Let’s say you write a plain text editor that can work with multiple text files at a time. As a backbone for processing information, you use ReSwift to model the data flow in a clean fashion. The user has 10 files open, changes the text in 1 file’s tab. The user leaves the text field and your awesome autosaving is triggered.
How will saving work? How do you get the string from the text view of your user interface into a file – using ReSwift actions?
I came up with something that seems roundabout at first but makes sense the longer I think about it.
Update 2017-02-23: I wrote up some code details in another post about
The problem in planning this: Dispatching actions in ReSwift should not trigger side-effects immediately. It’s a mechanism to change the global app state, not a notification mechanism. So there may be no direct observers for the autosave event.
I always ask myself: who might want to know about the event? Now since it’s not allowed to be notified directly, how can I model this as a part of the app’s state without getting in the way of the rest? (It may be a code smell if every event has its own app state property equivalent and you misuse the store as an event recorder.)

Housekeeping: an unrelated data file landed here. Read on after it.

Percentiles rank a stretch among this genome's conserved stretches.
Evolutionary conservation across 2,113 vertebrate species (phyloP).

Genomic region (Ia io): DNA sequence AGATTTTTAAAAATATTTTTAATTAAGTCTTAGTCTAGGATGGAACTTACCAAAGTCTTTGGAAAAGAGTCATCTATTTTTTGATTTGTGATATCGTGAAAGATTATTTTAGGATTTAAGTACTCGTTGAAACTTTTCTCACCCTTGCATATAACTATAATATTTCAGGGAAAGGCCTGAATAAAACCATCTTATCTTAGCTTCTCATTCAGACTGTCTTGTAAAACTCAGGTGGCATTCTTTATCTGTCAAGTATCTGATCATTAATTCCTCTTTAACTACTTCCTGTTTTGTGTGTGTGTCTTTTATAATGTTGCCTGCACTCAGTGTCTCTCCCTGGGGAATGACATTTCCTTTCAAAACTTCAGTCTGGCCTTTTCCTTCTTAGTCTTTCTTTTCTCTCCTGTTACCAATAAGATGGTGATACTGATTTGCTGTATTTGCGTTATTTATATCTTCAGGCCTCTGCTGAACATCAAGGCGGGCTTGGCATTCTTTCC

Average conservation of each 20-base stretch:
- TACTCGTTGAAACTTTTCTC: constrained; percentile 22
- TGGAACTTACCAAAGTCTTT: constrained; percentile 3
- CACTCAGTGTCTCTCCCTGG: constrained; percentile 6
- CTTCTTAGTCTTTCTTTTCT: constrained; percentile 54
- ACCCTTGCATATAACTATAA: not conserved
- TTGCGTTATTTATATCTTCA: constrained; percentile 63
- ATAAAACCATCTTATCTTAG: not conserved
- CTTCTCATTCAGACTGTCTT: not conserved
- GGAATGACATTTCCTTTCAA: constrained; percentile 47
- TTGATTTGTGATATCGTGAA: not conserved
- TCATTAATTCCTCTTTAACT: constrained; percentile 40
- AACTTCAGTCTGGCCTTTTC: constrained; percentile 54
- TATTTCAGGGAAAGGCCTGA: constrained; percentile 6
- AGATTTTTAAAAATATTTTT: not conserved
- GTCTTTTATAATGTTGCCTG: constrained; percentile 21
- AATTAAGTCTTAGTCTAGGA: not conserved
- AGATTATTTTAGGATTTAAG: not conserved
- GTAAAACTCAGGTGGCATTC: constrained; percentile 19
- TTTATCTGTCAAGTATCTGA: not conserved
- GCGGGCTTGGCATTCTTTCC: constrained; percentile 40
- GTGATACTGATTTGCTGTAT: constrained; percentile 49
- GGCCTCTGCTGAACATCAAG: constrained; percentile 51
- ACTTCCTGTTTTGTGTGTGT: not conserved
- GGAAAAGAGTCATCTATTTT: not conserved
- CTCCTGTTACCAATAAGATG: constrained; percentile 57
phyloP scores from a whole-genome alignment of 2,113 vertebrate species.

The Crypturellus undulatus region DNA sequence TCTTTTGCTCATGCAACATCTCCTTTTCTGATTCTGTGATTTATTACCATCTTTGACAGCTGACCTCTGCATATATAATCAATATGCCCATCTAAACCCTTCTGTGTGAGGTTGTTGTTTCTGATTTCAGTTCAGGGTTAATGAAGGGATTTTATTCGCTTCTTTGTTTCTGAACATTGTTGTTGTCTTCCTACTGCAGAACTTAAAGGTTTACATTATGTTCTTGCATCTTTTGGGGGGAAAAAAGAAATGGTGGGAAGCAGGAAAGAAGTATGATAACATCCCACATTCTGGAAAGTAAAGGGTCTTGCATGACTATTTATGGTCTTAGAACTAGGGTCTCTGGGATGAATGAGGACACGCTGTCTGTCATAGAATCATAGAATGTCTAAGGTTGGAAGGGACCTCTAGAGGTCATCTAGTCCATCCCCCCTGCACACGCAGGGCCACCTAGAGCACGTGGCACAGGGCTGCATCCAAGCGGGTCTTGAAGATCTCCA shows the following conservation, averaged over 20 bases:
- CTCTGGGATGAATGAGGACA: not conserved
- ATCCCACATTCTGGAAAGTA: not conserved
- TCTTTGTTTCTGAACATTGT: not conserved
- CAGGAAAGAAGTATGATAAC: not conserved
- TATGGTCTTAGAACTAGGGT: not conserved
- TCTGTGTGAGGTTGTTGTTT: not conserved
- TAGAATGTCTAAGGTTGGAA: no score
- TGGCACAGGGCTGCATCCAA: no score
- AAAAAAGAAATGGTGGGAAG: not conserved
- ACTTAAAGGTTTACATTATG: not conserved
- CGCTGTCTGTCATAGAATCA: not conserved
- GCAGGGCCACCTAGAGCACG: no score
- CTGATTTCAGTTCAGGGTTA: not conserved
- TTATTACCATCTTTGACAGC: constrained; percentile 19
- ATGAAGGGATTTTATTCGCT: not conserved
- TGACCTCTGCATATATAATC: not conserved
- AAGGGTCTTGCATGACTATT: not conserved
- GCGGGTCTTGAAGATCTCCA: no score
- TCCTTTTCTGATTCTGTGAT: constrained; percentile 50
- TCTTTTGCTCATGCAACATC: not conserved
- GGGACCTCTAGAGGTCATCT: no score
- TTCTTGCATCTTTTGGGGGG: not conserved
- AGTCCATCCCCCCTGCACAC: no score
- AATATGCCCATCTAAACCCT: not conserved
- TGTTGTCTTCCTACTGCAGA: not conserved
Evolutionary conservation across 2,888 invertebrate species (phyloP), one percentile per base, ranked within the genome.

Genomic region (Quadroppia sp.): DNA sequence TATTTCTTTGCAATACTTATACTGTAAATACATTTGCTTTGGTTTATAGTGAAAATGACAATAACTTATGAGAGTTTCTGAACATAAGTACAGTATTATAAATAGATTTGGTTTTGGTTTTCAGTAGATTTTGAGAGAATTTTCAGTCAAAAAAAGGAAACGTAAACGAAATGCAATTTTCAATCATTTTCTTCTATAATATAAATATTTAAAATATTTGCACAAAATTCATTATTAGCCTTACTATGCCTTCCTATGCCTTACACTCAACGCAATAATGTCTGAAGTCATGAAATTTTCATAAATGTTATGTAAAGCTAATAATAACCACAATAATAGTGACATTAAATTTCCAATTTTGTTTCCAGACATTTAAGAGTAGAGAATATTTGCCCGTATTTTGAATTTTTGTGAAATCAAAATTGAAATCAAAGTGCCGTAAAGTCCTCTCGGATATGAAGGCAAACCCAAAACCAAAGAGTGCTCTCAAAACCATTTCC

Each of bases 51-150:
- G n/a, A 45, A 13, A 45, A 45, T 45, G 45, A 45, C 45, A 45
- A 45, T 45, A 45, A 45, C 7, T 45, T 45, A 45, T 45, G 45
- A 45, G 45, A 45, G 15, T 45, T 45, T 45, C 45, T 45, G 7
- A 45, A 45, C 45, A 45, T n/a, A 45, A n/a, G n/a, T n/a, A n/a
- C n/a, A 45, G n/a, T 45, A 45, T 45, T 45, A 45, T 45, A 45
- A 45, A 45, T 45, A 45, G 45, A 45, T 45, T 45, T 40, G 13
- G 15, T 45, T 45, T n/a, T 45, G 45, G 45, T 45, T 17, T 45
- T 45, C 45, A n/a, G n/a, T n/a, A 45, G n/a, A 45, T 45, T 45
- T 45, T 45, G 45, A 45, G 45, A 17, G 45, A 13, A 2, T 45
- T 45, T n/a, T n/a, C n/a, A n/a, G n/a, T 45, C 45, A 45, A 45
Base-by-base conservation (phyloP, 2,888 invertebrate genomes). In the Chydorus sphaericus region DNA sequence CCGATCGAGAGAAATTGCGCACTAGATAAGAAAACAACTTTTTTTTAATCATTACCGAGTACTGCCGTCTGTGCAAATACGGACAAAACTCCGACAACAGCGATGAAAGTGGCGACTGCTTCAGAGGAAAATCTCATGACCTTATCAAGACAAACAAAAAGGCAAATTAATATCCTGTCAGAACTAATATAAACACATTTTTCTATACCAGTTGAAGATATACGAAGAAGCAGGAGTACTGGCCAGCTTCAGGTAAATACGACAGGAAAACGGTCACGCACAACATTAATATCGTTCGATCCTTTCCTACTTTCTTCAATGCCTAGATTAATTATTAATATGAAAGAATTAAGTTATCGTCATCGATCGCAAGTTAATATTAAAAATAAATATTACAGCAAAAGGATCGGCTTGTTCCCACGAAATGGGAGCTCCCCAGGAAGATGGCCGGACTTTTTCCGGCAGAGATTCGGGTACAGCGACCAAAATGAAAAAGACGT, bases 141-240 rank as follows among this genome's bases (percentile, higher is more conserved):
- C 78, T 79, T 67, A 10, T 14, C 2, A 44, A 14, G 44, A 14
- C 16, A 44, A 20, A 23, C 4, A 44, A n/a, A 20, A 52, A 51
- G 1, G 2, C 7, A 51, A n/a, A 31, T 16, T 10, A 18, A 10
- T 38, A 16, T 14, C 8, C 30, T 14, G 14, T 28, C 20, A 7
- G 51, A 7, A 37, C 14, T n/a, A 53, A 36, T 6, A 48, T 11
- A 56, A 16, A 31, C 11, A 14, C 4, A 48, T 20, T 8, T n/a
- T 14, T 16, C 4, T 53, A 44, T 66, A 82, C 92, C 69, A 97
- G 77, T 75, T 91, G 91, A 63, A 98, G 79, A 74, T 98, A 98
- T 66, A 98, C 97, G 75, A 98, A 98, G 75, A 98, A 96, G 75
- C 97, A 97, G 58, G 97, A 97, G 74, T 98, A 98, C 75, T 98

In the case of saving files, there may be something like a
FileSavingService. It wants to know when it should do something. Autosaving should happen every now and then, but not necessarily immediately after the user enters a few characters and then stops. It can happen with a delay. (But it doesn’t need to. Immediate is just as fine.) So a queue of file changes makes sense. The app enqueues file changes and the
FileSavingService processes the queue.
- Dispatch a
EndingEditingaction with a reference to the current
fileand the file’s new
EndingEditingactions to enqueue the tuple of
(file, contents)(or a dedicated value type, of course) in a substate of the overall app state.
- Make the
ReSwift.StoreSubscriberand process the queue – on a background thread.
I find this to be roundabout because traditionally, you want to wire ending editing to invoke a
saveCurrentFile method or something. User interaction directly maps to persistence. With this approach, you introduce buffers. User interactions can happen at will and emit “please save these contents sometime” events without directly doing anything. No user interface action handler knows what is really going to happen. All they do is dispatch events. This thinking comes easier to me now than when I started with ReSwift, but it’s still surprising how this “Redux”-approach influences modeling processes in my apps.